These policies characterized notorious 20th-century governments such as Mexico under the Institutional Institutional Revolutionary Party (PRI) dictatorship, Argentina under Juan Perón and Spain under Francisco Franco. More recently, it is the story of the dictatorships in Myanmar, Egypt, Russia, China and Venezuela. It is the eventual endpoint in Turkey.
For readers who might accuse us of being alarmists, and who doubt that virulent crony capitalism of this variety could ever come to our shores, consider a few examples during President Trump’s short tenure. Right after taking office, he jawboned Carrier, an HVAC maker, to keep an inefficient plant open in Indianapolis, ostensibly in order to save jobs — even though it was merely political theater to appeal to his base. Or take his steel and aluminum tariffs: they might be good for a smattering of American steel and aluminum manufactures that don’t also import some of these metals themselves, but they are going to hammer the aerospace industry, automobile makers, appliance makers, canned goods manufacturers, and the construction industry. They will inevitably pass on their higher costs to consumers, hurting us as well.
And Trump’s fixation with Jeff Bezos is particularly disconcerting. Against all logic and evidence, he has contemplated bringing antitrust measures against Amazon, as well as directed the Post Office to investigate whether it’s being taken to the cleaners when delivering Amazon packages, even though Amazon related business has been a godsend that has helped it staunch its losses. This defies common sense, since the purpose of antitrust is to stop monopoly pricing and encourage innovation: prices on Amazon goods and services keep falling like a stone as its costs keep declining. Plus, the company keeps plowing its profits into research and development, which has allowed it to innovate across its divisions, including e-commerce, cloud computing, entertainment, and retail. This promises even better products and services and lower prices in the future.
Finally, just last week, Trump told some of America’s most productive farmers he would give them aid to redress their losses from Chinese retaliation for tariffs on Chinese imports. This means Americans will pay for these tariffs twice, in the form of both higher prices and higher debt and taxes. Given the recent track record, nobody should hold their breath about the U.S. rejoining the TPP.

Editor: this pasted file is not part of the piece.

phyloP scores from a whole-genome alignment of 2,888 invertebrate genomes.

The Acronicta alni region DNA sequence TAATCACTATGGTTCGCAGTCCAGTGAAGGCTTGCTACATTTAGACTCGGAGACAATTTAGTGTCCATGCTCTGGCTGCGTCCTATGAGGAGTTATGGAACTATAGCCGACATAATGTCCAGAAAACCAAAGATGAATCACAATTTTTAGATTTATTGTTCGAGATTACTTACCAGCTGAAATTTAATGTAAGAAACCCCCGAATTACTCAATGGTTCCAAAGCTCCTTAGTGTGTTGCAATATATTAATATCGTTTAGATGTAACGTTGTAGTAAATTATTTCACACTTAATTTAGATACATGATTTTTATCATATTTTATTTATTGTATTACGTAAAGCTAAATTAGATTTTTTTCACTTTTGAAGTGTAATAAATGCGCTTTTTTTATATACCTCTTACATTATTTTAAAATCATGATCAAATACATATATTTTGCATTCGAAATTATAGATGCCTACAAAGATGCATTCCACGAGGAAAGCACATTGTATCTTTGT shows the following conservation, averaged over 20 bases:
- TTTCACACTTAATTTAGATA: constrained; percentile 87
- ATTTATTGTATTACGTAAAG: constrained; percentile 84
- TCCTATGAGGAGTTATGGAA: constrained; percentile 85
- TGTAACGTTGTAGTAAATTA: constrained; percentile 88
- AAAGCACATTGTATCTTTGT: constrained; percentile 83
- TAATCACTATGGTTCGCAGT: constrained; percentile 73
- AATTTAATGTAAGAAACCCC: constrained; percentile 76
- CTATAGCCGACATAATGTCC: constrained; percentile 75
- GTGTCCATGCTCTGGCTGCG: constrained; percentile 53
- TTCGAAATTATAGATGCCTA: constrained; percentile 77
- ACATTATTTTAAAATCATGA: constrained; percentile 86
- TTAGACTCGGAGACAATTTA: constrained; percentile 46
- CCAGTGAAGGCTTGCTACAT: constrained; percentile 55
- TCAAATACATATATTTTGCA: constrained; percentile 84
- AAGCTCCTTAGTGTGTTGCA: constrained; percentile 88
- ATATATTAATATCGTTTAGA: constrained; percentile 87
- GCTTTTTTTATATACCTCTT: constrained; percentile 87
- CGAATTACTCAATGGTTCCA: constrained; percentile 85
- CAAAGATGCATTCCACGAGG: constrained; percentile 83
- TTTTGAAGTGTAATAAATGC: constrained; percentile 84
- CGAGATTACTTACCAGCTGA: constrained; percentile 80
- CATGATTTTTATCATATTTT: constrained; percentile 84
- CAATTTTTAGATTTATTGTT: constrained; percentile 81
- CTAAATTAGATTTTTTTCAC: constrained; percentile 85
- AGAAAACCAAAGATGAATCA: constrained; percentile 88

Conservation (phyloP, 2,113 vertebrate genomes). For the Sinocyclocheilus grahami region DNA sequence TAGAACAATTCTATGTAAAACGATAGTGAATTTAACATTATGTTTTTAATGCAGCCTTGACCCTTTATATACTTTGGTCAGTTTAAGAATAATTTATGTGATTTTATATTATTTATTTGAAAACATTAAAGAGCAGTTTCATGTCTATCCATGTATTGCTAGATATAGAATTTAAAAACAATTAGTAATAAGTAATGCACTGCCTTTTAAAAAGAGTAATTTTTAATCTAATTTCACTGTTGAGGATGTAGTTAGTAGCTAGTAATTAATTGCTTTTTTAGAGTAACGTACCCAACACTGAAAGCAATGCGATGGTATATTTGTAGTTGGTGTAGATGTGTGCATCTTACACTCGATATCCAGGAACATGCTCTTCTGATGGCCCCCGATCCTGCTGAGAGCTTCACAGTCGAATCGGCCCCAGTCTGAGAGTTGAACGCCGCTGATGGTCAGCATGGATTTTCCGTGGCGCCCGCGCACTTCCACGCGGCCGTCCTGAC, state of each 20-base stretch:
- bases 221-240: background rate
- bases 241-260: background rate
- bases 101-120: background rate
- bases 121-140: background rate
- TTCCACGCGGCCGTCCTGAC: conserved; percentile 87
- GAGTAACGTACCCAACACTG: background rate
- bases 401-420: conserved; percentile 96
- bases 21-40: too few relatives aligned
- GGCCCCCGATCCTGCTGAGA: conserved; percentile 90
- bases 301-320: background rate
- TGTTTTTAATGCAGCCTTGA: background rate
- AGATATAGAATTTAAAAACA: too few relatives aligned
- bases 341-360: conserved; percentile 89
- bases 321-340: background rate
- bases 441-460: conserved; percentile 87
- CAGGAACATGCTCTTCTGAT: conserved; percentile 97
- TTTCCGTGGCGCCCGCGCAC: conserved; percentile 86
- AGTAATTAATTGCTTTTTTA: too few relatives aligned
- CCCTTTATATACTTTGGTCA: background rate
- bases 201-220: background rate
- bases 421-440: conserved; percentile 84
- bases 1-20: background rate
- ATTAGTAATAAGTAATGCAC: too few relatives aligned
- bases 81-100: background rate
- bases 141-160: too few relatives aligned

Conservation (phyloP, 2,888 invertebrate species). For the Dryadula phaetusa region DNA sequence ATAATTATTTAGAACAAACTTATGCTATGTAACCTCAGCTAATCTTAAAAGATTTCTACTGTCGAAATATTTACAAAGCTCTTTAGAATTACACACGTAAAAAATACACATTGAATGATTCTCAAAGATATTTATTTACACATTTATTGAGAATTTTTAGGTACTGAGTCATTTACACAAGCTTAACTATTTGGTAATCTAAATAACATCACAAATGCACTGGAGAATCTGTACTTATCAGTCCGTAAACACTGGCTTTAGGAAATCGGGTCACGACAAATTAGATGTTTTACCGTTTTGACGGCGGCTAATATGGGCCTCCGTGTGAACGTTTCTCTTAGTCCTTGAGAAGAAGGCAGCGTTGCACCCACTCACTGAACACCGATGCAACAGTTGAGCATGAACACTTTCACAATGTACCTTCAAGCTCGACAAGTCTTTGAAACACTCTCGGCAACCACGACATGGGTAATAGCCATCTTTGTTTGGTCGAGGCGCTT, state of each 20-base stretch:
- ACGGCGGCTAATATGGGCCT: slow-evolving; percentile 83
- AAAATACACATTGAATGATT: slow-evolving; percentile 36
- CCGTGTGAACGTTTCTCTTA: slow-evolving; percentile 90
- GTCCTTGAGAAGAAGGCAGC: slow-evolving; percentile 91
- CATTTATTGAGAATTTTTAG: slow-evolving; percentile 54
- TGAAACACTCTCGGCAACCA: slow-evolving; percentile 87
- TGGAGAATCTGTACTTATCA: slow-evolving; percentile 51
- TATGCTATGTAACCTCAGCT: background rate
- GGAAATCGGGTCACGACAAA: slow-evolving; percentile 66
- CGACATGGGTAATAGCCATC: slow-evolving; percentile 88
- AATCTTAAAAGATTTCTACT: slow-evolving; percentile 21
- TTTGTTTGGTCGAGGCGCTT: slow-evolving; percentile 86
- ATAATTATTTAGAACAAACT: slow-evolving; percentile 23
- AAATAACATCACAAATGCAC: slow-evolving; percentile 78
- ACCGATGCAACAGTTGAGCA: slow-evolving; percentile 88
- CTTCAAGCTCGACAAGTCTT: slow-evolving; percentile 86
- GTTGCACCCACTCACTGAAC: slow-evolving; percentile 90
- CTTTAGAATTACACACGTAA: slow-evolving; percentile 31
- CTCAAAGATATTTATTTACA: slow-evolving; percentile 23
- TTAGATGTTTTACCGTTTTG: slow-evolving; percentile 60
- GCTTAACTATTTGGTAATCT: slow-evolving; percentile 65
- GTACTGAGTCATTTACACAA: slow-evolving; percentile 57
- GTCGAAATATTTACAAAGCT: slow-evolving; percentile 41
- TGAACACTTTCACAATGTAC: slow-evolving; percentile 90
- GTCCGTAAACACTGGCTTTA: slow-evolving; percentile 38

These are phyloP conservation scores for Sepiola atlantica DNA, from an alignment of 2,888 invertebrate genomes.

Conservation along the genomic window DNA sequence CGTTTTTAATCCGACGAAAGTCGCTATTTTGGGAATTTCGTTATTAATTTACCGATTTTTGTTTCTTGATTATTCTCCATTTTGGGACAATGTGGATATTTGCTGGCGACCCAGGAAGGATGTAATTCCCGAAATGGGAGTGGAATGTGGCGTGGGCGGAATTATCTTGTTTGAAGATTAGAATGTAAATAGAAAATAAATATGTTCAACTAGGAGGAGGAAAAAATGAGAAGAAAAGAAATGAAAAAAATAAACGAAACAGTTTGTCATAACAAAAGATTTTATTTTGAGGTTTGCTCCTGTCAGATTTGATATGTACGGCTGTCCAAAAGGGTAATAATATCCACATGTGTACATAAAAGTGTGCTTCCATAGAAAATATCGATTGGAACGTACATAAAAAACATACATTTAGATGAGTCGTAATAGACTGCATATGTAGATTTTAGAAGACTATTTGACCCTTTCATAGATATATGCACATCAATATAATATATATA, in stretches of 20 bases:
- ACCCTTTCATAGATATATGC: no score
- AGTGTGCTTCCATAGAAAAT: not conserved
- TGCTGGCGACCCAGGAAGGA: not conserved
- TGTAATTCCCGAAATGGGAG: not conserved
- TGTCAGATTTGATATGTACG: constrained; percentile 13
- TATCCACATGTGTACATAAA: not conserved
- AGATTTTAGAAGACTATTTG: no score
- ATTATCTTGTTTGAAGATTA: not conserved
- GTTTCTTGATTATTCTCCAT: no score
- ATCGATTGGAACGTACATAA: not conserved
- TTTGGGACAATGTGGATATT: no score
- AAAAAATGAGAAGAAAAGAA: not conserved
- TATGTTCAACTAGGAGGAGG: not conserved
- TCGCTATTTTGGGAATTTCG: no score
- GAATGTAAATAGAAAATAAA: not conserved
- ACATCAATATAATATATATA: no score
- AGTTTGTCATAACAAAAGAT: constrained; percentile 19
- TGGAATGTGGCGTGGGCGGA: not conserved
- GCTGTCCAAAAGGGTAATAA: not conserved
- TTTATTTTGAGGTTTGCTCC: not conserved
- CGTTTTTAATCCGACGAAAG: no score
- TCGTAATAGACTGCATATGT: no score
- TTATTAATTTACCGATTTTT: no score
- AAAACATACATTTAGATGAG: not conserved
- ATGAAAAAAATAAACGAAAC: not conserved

That this political-economic model is becoming the new normal, rather than being tossed into the dustbin of history, is disturbing. This approach to a nation’s political economy is not sustainable. Eventually, the government has to borrow ever greater amounts to prop up its favored industries and firms. Eventually, because the country becomes closed off from the world economy, it loses its competitive edge, prices spiral upward, domestic innovation grinds to a halt, and new ideas and technologies that would otherwise improve productivity and tame inflation are suppressed.
As the economic winners selected by authoritarians become ever more inefficient and corrupt, the losers who hunger to compete on an even playing field and who have the ability to compete based on their education, skills and ingenuity tend to conspire with the broader population to get rid of their venal overlords.
There can be a silver lining, however. The political and economic incumbents under a capricious political system centered on crony capitalism and protectionism inevitably begin to suffer at some point from the self-inflicted wounds associated with economic distortions and inefficiencies. The economic and political crises that they augur can eventually rejuvenate the political system, empowering a new coalition that favors democracy, markets and openness to the rest of the world.
But because there is no guarantee that these more liberal ideas and the forces that support them will triumph, it is best to avoid falling into a trap that unleashes the unholy trinity in the first place. That is why Donald Trump’s penchant for undermining the rule of law, picking winners and losers, and turning to trade protectionism should not be readily dismissed by those who enjoy our current prosperity.